DRAMATIC footage has emerged of the rescue of three mountain climbers who were left dangling on a snow-covered ledge near the summit of Ireland's highest peak.
The video, which was shared by the Kerry Mountain Rescue team, shows the rescue team escorting the climbers on foot down the mountain in darkness through an area called the Devil's Ladder.
The trio of climbers and six members of the Kerry Mountain Rescue team were nearing the base of Carrauntoohil Mountain shortly before 9pm on Saturday night following the dramatic rescue operation.
Rescue team leader Tim Murphy said the climbers were thankful to have escaped with their lives and planned to celebrate their dramatic rescue last night with a pint.
"We're still on our way down but we're almost there," he said - adding "We might have a pint" when asked how the weary climbers planned to thank their rescuers for saving their lives.
The drama unfolded at 4:40pm on Saturday when the Irish climbers, including two men and a woman, found themselves trapped on a narrow ledge about 210m from the summit of Carrauntoohil in the Macgillycuddy Reeks in Co Kerry, after realising they couldn't climb any further - neither up nor down.
The rock outcropping in an area known as the Curved Gully was covered in snow and ice due to its high elevation and sub-zero temperatures.
"Because of the snow they couldn't get on or off," Mr Murphy said.
The ledge is extremely precarious and narrow, leaving the climbers clinging to one another, with one leg dangling over the edge.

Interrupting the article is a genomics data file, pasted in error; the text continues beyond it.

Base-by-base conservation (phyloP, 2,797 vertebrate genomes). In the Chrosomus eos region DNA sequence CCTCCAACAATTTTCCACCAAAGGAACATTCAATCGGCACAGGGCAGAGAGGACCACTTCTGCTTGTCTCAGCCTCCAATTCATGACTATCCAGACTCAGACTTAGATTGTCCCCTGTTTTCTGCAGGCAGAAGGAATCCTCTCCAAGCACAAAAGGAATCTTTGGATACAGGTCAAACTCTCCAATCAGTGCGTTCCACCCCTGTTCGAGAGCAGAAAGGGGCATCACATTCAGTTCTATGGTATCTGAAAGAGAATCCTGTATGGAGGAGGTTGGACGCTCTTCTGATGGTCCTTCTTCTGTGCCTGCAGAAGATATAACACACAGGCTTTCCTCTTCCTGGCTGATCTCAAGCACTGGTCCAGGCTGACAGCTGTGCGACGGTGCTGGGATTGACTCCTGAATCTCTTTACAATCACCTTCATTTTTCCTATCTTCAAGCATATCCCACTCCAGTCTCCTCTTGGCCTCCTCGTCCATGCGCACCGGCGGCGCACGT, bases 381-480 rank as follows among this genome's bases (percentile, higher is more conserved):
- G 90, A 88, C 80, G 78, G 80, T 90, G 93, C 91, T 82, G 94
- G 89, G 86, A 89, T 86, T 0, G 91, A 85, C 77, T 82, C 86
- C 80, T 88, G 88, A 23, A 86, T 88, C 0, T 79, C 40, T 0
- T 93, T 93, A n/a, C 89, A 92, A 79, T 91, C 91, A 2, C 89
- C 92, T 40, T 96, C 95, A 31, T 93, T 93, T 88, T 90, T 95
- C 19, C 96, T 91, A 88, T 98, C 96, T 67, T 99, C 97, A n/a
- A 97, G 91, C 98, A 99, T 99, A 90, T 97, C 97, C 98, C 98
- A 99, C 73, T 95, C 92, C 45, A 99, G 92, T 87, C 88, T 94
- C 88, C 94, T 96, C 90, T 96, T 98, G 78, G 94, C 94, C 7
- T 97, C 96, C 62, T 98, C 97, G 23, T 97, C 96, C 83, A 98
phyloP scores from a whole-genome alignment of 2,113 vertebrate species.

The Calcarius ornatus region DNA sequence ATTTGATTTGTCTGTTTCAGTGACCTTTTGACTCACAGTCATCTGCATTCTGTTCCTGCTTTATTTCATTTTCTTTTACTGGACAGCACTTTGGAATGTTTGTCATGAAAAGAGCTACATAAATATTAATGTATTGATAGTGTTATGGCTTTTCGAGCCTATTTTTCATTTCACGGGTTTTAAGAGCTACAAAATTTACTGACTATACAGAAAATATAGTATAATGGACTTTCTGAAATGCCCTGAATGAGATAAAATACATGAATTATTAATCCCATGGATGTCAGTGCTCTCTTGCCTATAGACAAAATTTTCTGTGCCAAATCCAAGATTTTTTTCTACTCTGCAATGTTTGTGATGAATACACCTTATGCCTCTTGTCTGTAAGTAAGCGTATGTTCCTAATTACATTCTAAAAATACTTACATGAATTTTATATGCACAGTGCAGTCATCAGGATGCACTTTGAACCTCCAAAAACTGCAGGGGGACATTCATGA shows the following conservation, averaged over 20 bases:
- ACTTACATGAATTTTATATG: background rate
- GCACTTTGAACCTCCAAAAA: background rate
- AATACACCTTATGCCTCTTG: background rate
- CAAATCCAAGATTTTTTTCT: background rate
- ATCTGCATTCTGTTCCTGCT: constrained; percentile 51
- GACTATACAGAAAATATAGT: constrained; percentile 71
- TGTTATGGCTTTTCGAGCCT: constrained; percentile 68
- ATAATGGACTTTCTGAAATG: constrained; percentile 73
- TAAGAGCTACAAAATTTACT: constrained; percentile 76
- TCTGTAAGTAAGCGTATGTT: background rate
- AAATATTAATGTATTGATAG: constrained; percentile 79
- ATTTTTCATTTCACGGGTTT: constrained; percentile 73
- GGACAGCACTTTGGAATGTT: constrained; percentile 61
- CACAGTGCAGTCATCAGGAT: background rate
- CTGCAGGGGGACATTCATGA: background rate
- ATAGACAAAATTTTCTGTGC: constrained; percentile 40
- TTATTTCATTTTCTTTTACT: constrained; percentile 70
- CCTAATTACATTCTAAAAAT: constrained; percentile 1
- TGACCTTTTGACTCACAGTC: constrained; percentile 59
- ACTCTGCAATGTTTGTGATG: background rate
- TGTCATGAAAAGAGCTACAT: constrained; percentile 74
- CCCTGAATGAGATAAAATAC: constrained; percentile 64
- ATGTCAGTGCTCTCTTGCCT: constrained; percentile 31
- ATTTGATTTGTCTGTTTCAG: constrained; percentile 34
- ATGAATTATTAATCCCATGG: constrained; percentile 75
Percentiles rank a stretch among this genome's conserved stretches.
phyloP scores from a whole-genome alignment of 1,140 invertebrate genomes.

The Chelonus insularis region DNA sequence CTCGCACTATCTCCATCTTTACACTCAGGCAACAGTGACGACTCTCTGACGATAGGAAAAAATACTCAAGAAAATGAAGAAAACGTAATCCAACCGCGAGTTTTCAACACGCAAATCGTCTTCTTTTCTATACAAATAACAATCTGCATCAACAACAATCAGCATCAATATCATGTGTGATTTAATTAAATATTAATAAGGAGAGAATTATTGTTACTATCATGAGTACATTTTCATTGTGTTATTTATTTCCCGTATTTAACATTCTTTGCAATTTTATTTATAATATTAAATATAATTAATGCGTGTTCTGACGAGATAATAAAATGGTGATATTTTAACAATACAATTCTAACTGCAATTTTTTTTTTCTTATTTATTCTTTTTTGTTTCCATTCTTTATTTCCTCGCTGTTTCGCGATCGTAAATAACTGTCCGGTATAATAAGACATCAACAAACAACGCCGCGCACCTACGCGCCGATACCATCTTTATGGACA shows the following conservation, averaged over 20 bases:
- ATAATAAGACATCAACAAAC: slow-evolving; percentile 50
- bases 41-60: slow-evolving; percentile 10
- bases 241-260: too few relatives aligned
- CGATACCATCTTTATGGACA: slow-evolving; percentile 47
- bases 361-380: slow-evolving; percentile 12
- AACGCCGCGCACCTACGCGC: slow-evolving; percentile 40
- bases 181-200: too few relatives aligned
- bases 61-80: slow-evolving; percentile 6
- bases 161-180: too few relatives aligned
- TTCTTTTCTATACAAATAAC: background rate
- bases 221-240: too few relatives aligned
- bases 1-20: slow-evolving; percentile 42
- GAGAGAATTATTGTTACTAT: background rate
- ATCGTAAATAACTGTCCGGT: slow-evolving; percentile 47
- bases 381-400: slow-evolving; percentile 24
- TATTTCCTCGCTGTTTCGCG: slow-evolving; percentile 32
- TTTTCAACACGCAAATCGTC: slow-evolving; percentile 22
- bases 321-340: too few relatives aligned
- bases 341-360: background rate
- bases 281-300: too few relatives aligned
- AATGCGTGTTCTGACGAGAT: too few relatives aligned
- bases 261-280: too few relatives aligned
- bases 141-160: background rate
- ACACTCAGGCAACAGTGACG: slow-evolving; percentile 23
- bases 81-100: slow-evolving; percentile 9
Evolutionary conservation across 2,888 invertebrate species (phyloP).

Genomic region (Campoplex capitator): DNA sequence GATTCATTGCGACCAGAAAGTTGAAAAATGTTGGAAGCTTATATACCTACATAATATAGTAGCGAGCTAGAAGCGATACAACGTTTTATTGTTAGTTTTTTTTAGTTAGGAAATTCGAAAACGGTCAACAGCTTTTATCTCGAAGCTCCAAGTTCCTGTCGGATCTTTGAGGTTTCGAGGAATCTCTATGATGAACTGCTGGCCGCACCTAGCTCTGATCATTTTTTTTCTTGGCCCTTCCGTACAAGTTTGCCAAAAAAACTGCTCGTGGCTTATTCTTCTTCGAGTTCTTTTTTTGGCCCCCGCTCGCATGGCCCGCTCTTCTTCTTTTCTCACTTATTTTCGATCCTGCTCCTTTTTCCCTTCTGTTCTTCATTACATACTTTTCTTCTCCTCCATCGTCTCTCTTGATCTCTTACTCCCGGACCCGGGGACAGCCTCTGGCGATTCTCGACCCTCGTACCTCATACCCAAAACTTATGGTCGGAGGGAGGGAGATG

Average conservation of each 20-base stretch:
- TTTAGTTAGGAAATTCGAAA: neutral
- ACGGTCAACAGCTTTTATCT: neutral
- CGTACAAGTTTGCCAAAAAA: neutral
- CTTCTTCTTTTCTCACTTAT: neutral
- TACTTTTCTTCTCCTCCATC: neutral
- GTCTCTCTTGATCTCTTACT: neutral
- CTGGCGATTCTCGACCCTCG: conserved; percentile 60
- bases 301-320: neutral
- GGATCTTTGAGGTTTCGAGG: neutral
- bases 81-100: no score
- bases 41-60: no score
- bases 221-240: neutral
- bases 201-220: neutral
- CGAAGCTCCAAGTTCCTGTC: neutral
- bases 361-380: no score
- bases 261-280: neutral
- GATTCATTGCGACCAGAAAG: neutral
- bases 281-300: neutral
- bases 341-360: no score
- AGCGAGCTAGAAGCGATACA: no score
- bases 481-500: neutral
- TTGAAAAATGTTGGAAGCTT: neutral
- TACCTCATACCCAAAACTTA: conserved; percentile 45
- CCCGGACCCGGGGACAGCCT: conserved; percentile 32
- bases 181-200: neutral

But using a smartphone, the climbers alerted the Valencia Coast Guard and were able to pinpoint their exact location using a GPS app on the phone.
The Shannon Coast Guard rescue helicopter was then dispatched - but it couldn't be deployed to winch the climbers from the ledge out of fears that the downdraft from the helicopter would blow them off the mountain, which is a perilous 3,406ft high.
Instead, a six-person team from Kerry Mountain Rescue was flown by the helicopter to an area close to the summit around 6pm from where they abseiled down the mountain to pluck the climbers from the ledge about an hour later.
"It was bad," Mr Murphy said of the treacherous spot the climbers were in when they found them.
"They were very cold and very nervous," he said.
But after reassuring them, the rescue team was able to help the climbers continue their trek on foot down the mountain in darkness through an area called the Devil's Ladder.
Despite their harrowing ordeal, the climbers were fine but a bit shaken, he added.
"It all worked out okay in the end, thank God," he said.
A spokesman for Valencia Coast Guard, meanwhile, credited the mountain rescue team for its daring rescue.
"The guys did a fantastic job," he said.